A few days after posting this album by Majida El Roumi, where I wrote a bit about the early days of CDs, I received an email from a regular visitor in Japan, Bill Sakovich, who writes about his life in the archipelagos at Ampontan. My off-the-cuff musings prompted Bill to remember his own early experiences with music burned into discs of polycarbonate plastic:
"Your recent post on the advent of CDs made me think of my first purchases. It was in '86, here in Japan. Bought a player and two discs. One was a Thelonius Monk trio disc, and the other was The Law of the Green by Suzuki Saeko.
"Suzuki was trained as a pianist, got involved with all the keyboards (including the Fairlight when that was big in the 80s) and also played drums. In fact, she was the drummer in the first band that Sakamoto Ryuichi formed, before he became famous in YMO and as a solo artist. She composed all her music, also sang.
"In this video, she starts on the marimba and switches to the drums at 4:30. The Zappa influence is apparent. I saw this tour, and this was the opening number:
"The Law of the Green was released to coincide with the tour, though this song was not on the disc. This one was, however:
"I still have The Law of the Green. It is long out of print (though another one or two of her discs have been reissued). Considering its unavailability either in Japan or overseas, and the amount of music you've uploaded that I've taken advantage of, if you're interested ..."
I wrote Bill back and said that I'd be interested, but would mostly be interested if he'd allow me to publish his back story. Bill agreed and sent along a bit more information as well:
"She started out on classical piano when young and got interested in the drums in her second year of high school. Went to a junior college for the arts. Started playing around Tokyo in other people's bands or backing singers, began attracting attention, and then started working as a studio musician.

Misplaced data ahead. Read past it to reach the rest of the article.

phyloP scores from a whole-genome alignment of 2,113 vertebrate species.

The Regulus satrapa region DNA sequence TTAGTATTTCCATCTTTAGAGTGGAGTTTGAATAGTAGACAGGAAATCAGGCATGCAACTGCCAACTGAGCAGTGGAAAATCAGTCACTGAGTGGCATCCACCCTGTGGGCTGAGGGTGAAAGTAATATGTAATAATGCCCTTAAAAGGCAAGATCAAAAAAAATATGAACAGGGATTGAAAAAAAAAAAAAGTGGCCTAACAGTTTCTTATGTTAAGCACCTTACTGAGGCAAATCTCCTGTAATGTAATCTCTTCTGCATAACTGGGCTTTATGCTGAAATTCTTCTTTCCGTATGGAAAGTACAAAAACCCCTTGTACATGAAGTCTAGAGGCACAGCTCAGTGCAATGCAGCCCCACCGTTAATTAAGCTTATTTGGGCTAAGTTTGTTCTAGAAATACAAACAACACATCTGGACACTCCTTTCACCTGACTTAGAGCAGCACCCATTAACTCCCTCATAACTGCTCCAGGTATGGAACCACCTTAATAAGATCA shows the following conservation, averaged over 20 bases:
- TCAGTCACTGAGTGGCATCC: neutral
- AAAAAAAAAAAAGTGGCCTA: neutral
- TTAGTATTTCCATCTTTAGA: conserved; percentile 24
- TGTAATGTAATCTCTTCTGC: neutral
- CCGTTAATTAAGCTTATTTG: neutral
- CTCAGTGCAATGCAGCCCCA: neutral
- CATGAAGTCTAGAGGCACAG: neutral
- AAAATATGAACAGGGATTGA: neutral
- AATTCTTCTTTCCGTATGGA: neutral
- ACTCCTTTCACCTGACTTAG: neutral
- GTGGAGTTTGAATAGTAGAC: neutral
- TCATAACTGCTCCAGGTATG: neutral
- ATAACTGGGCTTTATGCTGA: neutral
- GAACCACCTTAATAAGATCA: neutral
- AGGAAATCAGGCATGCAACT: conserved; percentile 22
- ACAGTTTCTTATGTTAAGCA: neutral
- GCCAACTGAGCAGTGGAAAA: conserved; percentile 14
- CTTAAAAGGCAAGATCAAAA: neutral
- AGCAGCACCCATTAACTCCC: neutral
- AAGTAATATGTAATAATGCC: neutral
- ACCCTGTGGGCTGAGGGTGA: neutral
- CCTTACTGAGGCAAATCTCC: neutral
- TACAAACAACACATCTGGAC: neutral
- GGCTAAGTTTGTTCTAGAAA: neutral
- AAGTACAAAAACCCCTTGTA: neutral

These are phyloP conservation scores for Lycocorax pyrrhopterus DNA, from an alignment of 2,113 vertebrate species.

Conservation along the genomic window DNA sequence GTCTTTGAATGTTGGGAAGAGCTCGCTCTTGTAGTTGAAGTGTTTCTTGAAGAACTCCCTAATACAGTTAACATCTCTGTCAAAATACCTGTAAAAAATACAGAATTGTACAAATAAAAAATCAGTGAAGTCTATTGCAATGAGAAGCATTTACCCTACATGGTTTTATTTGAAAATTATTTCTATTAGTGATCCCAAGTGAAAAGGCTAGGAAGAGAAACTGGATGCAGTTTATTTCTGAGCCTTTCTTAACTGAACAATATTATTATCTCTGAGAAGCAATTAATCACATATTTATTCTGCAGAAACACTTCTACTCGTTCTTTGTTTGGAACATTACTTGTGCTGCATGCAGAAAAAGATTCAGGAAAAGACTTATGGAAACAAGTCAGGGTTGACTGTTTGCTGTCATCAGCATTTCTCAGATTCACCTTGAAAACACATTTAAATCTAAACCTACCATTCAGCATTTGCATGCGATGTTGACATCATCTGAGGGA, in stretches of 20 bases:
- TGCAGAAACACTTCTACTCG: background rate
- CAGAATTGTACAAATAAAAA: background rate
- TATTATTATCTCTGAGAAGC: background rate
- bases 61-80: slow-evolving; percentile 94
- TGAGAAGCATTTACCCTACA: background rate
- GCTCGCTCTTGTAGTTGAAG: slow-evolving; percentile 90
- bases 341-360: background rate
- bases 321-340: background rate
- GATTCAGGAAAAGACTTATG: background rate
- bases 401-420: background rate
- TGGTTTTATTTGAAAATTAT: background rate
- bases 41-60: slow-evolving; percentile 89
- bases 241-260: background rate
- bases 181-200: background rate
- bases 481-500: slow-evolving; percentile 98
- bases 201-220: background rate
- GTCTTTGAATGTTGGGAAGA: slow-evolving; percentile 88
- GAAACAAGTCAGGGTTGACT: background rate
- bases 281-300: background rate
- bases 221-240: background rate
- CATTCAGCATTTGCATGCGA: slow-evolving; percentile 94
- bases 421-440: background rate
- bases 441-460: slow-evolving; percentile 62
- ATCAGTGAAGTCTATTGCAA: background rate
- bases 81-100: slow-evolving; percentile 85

"From the late 70s to the late 80s in Tokyo there was a group of musicians making some unique music, of whom the three members of YMO were the most prominent. (Sakamoto and Hosono Haruomi of those three in particular.) They were not garage bands, but people with musical training, often classical, who worked in the general territory of modern pop music, but got experimental. Another one in that circle was Tachibana Hajime, who did some unique things of his own. Suzuki played in both Sakamoto's band and Tachibana's band roughly at the same time.
"She went solo and released her first disc in 83. That was where Philadelphia appeared. The second was in 84, which I had on cassette, but now can't seem to find. It was called Science and Mystery, but the official title was in some Scandinavian language. This was rereleased on CD five years ago and is still available on Amazon Japan. The Law of the Green was the third, and that came out in 85. In 86 she released a four tune 12" vinyl record, which I bought and taped. I still have the tape. In 87 she released her last solo album, which I didn't know about and never heard, but I got married that year and was otherwise occupied.
"She continued to work in support of other people's projects but tapered off in the early 90s because she had children (She's married to a guy in a band called the Moonriders, which are not as interesting.) She started getting back into things in the early 2000s, probably because her children were getting older, and is still semi-active.
"Reading her Japanese Wikipedia entry, she also did a movie soundtrack long ago that won an award, and three soundtracks in a manga series in the 2000s. She has also had her own radio shows as a DJ on two or three occasions, and wrote a column for a movie magazine.
"Her 55th birthday was Wednesday March 14th.
"Here is the instant ramen commercial I told you about.
"That's her singing, and she also did the music. (She did a few commercial jingles, too.) She's saying Sugu Oishii, Sugoku Oishii (Delicious right away, really delicious)."
Get it here.